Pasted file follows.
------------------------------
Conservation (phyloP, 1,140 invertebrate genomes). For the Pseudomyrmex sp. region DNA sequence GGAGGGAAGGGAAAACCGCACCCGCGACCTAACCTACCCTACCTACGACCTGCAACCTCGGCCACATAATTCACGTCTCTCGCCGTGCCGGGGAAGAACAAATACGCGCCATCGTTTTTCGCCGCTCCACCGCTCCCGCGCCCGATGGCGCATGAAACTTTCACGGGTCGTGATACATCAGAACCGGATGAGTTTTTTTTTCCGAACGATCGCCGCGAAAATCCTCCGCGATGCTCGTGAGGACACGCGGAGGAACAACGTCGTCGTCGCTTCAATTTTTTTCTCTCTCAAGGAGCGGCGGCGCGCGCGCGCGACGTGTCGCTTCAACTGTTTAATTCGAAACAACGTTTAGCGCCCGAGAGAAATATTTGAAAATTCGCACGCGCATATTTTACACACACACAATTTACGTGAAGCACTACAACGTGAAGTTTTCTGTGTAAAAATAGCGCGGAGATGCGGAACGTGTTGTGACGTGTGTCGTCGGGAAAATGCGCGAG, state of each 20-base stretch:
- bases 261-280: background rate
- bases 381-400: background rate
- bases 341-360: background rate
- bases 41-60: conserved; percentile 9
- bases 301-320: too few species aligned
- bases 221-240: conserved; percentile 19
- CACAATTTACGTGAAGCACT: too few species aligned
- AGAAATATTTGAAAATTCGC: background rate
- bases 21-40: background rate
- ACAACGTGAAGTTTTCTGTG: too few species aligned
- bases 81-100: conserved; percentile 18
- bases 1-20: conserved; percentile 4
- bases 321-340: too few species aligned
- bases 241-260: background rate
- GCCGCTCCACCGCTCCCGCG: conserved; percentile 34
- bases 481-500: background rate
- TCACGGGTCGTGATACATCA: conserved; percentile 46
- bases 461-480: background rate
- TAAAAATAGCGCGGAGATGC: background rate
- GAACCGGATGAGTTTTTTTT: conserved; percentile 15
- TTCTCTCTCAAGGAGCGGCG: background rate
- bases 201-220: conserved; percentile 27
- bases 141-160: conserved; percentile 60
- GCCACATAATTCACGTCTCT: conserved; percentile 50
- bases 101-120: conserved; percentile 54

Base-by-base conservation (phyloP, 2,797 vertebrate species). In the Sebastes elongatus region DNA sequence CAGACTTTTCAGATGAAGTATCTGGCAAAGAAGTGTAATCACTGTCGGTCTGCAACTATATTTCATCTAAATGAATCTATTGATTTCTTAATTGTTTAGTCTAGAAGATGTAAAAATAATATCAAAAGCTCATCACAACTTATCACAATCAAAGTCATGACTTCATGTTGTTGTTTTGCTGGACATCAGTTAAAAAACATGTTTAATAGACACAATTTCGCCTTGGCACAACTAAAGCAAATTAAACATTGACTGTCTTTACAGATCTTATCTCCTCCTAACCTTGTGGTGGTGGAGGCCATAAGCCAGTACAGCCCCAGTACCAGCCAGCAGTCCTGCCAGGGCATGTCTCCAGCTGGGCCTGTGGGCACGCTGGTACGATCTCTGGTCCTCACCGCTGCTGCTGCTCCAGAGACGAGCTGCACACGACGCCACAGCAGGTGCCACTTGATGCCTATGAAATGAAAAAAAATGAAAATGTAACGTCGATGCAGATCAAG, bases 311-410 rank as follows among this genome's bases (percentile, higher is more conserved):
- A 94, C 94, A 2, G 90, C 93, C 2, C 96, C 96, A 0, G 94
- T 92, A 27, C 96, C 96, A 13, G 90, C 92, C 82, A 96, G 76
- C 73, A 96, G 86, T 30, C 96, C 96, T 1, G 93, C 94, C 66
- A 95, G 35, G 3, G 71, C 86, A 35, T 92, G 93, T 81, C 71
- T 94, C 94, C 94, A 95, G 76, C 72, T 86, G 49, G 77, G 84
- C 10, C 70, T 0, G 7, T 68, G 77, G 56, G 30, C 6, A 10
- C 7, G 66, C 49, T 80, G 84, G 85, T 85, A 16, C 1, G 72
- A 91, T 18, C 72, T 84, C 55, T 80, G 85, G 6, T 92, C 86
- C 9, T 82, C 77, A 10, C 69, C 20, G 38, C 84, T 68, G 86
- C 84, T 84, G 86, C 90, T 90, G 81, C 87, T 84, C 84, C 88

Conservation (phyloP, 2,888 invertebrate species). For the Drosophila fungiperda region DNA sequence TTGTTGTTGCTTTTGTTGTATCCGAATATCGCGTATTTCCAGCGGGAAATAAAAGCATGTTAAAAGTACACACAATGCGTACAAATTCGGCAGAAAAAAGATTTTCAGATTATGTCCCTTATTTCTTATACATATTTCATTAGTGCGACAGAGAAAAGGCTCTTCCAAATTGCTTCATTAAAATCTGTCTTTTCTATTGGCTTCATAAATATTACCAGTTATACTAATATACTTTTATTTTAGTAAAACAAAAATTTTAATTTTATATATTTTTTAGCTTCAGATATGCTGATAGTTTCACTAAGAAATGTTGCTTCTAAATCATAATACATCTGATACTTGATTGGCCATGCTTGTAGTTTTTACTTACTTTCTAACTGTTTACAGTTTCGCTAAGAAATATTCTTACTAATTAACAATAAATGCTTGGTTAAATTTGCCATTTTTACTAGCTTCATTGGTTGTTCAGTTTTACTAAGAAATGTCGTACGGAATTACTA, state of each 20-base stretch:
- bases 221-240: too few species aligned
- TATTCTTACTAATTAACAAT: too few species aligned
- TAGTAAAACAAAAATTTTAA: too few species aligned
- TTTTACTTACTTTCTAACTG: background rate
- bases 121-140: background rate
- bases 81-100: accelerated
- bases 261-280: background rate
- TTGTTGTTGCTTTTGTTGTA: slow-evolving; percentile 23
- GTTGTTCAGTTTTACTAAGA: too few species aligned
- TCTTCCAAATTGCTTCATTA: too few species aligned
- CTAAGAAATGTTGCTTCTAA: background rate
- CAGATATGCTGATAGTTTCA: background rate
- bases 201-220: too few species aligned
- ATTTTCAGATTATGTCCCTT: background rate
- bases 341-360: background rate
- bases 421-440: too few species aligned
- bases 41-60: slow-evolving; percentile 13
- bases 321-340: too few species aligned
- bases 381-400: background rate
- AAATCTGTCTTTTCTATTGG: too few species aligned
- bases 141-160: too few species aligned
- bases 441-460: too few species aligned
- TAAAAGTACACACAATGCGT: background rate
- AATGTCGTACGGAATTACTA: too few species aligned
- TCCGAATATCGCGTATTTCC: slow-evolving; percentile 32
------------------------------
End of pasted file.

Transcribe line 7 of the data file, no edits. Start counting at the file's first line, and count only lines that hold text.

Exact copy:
- bases 221-240: conserved; percentile 19